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Seattle tech workers protest the Trump administration’s immigration agenda back in March.
(GeekWire Photo / Monica Nickelsburg)

At a White House event this week, President Donald Trump backed sweeping cuts to the legal U.S. immigration system and said the plan would “restore our competitive edge.”

Not so fast, says the technology industry.

The Reforming American Immigration for a Strong Economy (RAISE) Act, introduced by GOP Sen. Tom Cotton and Sen. David Perdue, would eliminate the diversity visa program, which awards 50,000 visas each year based on a lottery system. In its place, the act introduces a new point system which scores visa applicants based on “predictors of immigrant success.” It does not target the H-1B visa program that many tech companies rely heavily on to recruit international talent.

Supporters of the bill say it would prioritize skilled workers and reduce the number of unskilled immigrants competing for lower-wage jobs. In a press release, The White House said the changes would more closely align U.S. policy with the merit-based immigration systems used by Australia and Canada.

That might sound like the kind of reform the tech industry has been seeking, but many members of the community are criticizing the bill for making broad cuts to legal immigration under the guise of prioritizing skilled workers.

Dean Garfield, president of The Information Technology Industry Council, the lobbying group that represents Microsoft, Apple, Google, and other tech giants, released a statement condemning the bill.

“This is not the right proposal to fix our immigration system because it does not address the challenges tech companies face, injects more bureaucratic dysfunction, and removes employers as the best judge of the employee merits they need to succeed and grow the U.S. economy,” he said.

In addition to the aforementioned changes, the RAISE Act would cap refugees admitted to the U.S. to 50,000 per year and cut a program that allows immigrants to sponsor extended family members (including siblings and adult children) to bring them into the U.S. Though the White House says the new system is intended to emulate Australia or Canada, those countries admit a higher number of immigrants as a percentage of their populations than the U.S. does.

President Trump is endorsing a bill to curb legal immigration. (BigStock Photo)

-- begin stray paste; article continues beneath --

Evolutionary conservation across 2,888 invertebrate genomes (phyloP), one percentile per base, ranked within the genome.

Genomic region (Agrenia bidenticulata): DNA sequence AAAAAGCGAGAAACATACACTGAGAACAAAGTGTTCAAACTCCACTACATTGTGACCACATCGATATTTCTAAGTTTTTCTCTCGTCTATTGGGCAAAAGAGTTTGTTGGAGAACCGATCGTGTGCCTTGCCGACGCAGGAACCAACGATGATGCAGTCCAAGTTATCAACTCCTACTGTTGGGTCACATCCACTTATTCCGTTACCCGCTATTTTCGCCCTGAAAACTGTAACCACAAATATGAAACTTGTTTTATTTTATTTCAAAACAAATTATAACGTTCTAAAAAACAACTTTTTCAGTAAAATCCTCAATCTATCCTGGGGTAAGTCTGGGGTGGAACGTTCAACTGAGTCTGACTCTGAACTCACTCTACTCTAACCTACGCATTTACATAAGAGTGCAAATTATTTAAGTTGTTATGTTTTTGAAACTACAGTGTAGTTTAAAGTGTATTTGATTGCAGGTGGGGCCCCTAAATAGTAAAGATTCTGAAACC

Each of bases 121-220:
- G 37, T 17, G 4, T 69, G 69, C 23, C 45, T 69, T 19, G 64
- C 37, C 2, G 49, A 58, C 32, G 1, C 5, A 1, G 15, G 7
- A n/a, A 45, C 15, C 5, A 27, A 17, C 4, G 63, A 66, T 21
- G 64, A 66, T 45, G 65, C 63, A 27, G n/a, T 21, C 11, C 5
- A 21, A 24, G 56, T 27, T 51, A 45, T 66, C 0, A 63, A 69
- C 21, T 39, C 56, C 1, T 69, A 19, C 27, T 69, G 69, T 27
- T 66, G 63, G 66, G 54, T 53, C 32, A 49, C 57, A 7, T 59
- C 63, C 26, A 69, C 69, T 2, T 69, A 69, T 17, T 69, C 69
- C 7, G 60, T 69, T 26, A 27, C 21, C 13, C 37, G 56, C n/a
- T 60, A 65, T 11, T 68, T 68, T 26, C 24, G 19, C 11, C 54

PayPal co-founder Max Levchin told Wired that the RAISE Act and the Trump administration’s other anti-immigration policies “severely harm our economic growth and eliminate our greatest global economic competitive advantage: our ability to attract the best and the brightest.”

The Trump administration, on the other hand, says “the RAISE Act replaces the current permanent employment-visa framework with a skills-based system that rewards applicants based on their individual merits. The system rewards education, English-language ability, high-paying job offers, past achievements, and entrepreneurial initiative.”

Related: How President Trump could make Vancouver, B.C., a tech boomtown

The RAISE Act is the latest in a series of anti-immigration policies backed by the Trump administration that have led to speculation that skilled immigrants may consider Canada over the U.S. Under the RAISE Act, the U.S. may not be the first choice for foreign tech workers who wish to bring extended family members with them.

“While it’s not the end of the world for tech, there’s really nothing in the bill for the industry to be enthusiastic about,” an unnamed Republican adviser to the tech industry told Axios. “Even though it raises the bar in terms of skills, it doesn’t do anything to help temporary visa workers get green cards — and that just perpetuates the current problem for tech firms.”

The tech industry has been critical of the Trump administration’s immigration policies since the president signed his first executive order restricting travel of citizens from several majority-Muslim countries. At that time, hundreds of tech companies condemned the policy, while Expedia and Amazon threw their weight behind Washington state when it sued the federal government over the order.

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